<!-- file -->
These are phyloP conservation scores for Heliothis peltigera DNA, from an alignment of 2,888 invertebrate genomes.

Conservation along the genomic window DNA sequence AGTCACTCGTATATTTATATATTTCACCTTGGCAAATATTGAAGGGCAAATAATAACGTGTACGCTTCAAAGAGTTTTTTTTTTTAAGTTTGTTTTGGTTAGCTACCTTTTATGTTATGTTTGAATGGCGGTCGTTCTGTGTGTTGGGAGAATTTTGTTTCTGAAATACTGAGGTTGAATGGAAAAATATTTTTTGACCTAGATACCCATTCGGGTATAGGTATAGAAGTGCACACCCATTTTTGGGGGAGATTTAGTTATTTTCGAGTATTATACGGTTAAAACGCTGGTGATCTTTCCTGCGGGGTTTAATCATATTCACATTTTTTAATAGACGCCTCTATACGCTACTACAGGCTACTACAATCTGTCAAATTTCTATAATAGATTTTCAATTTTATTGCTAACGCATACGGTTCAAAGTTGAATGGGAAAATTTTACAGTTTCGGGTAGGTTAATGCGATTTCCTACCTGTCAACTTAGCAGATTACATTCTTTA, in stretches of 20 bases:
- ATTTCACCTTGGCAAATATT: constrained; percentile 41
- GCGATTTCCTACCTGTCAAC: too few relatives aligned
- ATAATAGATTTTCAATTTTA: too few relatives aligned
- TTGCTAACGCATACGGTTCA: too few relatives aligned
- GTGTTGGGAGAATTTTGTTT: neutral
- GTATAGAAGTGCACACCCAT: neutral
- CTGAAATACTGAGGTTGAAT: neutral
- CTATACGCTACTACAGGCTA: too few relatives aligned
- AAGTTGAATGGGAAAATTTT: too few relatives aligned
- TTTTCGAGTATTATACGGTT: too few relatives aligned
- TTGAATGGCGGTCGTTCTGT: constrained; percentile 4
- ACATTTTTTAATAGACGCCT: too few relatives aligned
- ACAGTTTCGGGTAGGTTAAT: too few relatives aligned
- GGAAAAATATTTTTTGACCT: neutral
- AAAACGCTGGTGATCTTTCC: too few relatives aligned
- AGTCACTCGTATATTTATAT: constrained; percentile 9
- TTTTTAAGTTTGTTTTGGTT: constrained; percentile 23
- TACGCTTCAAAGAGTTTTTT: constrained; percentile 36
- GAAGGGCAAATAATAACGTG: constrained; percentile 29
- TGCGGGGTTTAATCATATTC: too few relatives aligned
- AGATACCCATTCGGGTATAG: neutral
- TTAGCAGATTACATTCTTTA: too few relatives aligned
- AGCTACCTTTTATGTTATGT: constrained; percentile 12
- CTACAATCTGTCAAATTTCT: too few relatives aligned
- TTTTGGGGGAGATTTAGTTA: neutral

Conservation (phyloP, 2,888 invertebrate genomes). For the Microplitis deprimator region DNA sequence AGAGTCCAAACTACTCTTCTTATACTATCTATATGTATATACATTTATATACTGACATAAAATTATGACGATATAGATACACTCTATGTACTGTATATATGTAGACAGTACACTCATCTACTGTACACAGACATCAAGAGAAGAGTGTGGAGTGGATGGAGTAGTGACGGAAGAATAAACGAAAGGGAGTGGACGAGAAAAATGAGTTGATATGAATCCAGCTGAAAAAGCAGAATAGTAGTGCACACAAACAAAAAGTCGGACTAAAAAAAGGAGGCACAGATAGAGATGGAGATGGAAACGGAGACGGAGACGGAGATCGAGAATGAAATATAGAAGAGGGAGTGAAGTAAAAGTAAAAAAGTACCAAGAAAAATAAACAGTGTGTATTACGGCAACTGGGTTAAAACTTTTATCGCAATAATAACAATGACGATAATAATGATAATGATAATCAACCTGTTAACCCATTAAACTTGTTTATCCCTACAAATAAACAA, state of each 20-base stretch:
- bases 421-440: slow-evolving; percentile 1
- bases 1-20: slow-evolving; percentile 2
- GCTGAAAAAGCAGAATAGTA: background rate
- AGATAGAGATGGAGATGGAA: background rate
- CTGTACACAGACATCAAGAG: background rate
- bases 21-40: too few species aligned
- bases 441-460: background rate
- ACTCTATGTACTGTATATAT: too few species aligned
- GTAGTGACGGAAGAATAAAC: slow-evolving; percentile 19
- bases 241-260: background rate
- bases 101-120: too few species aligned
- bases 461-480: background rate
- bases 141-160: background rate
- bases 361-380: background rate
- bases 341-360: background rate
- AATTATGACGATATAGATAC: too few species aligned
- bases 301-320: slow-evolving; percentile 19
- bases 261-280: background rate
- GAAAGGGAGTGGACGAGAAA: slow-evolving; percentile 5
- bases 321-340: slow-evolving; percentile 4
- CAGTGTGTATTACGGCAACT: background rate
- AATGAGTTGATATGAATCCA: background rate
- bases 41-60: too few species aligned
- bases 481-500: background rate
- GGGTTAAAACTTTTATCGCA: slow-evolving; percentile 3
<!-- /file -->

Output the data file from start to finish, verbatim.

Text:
These are phyloP conservation scores for Heliothis peltigera DNA, from an alignment of 2,888 invertebrate genomes.

Conservation along the genomic window DNA sequence AGTCACTCGTATATTTATATATTTCACCTTGGCAAATATTGAAGGGCAAATAATAACGTGTACGCTTCAAAGAGTTTTTTTTTTTAAGTTTGTTTTGGTTAGCTACCTTTTATGTTATGTTTGAATGGCGGTCGTTCTGTGTGTTGGGAGAATTTTGTTTCTGAAATACTGAGGTTGAATGGAAAAATATTTTTTGACCTAGATACCCATTCGGGTATAGGTATAGAAGTGCACACCCATTTTTGGGGGAGATTTAGTTATTTTCGAGTATTATACGGTTAAAACGCTGGTGATCTTTCCTGCGGGGTTTAATCATATTCACATTTTTTAATAGACGCCTCTATACGCTACTACAGGCTACTACAATCTGTCAAATTTCTATAATAGATTTTCAATTTTATTGCTAACGCATACGGTTCAAAGTTGAATGGGAAAATTTTACAGTTTCGGGTAGGTTAATGCGATTTCCTACCTGTCAACTTAGCAGATTACATTCTTTA, in stretches of 20 bases:
- ATTTCACCTTGGCAAATATT: constrained; percentile 41
- GCGATTTCCTACCTGTCAAC: too few relatives aligned
- ATAATAGATTTTCAATTTTA: too few relatives aligned
- TTGCTAACGCATACGGTTCA: too few relatives aligned
- GTGTTGGGAGAATTTTGTTT: neutral
- GTATAGAAGTGCACACCCAT: neutral
- CTGAAATACTGAGGTTGAAT: neutral
- CTATACGCTACTACAGGCTA: too few relatives aligned
- AAGTTGAATGGGAAAATTTT: too few relatives aligned
- TTTTCGAGTATTATACGGTT: too few relatives aligned
- TTGAATGGCGGTCGTTCTGT: constrained; percentile 4
- ACATTTTTTAATAGACGCCT: too few relatives aligned
- ACAGTTTCGGGTAGGTTAAT: too few relatives aligned
- GGAAAAATATTTTTTGACCT: neutral
- AAAACGCTGGTGATCTTTCC: too few relatives aligned
- AGTCACTCGTATATTTATAT: constrained; percentile 9
- TTTTTAAGTTTGTTTTGGTT: constrained; percentile 23
- TACGCTTCAAAGAGTTTTTT: constrained; percentile 36
- GAAGGGCAAATAATAACGTG: constrained; percentile 29
- TGCGGGGTTTAATCATATTC: too few relatives aligned
- AGATACCCATTCGGGTATAG: neutral
- TTAGCAGATTACATTCTTTA: too few relatives aligned
- AGCTACCTTTTATGTTATGT: constrained; percentile 12
- CTACAATCTGTCAAATTTCT: too few relatives aligned
- TTTTGGGGGAGATTTAGTTA: neutral

Conservation (phyloP, 2,888 invertebrate genomes). For the Microplitis deprimator region DNA sequence AGAGTCCAAACTACTCTTCTTATACTATCTATATGTATATACATTTATATACTGACATAAAATTATGACGATATAGATACACTCTATGTACTGTATATATGTAGACAGTACACTCATCTACTGTACACAGACATCAAGAGAAGAGTGTGGAGTGGATGGAGTAGTGACGGAAGAATAAACGAAAGGGAGTGGACGAGAAAAATGAGTTGATATGAATCCAGCTGAAAAAGCAGAATAGTAGTGCACACAAACAAAAAGTCGGACTAAAAAAAGGAGGCACAGATAGAGATGGAGATGGAAACGGAGACGGAGACGGAGATCGAGAATGAAATATAGAAGAGGGAGTGAAGTAAAAGTAAAAAAGTACCAAGAAAAATAAACAGTGTGTATTACGGCAACTGGGTTAAAACTTTTATCGCAATAATAACAATGACGATAATAATGATAATGATAATCAACCTGTTAACCCATTAAACTTGTTTATCCCTACAAATAAACAA, state of each 20-base stretch:
- bases 421-440: slow-evolving; percentile 1
- bases 1-20: slow-evolving; percentile 2
- GCTGAAAAAGCAGAATAGTA: background rate
- AGATAGAGATGGAGATGGAA: background rate
- CTGTACACAGACATCAAGAG: background rate
- bases 21-40: too few species aligned
- bases 441-460: background rate
- ACTCTATGTACTGTATATAT: too few species aligned
- GTAGTGACGGAAGAATAAAC: slow-evolving; percentile 19
- bases 241-260: background rate
- bases 101-120: too few species aligned
- bases 461-480: background rate
- bases 141-160: background rate
- bases 361-380: background rate
- bases 341-360: background rate
- AATTATGACGATATAGATAC: too few species aligned
- bases 301-320: slow-evolving; percentile 19
- bases 261-280: background rate
- GAAAGGGAGTGGACGAGAAA: slow-evolving; percentile 5
- bases 321-340: slow-evolving; percentile 4
- CAGTGTGTATTACGGCAACT: background rate
- AATGAGTTGATATGAATCCA: background rate
- bases 41-60: too few species aligned
- bases 481-500: background rate
- GGGTTAAAACTTTTATCGCA: slow-evolving; percentile 3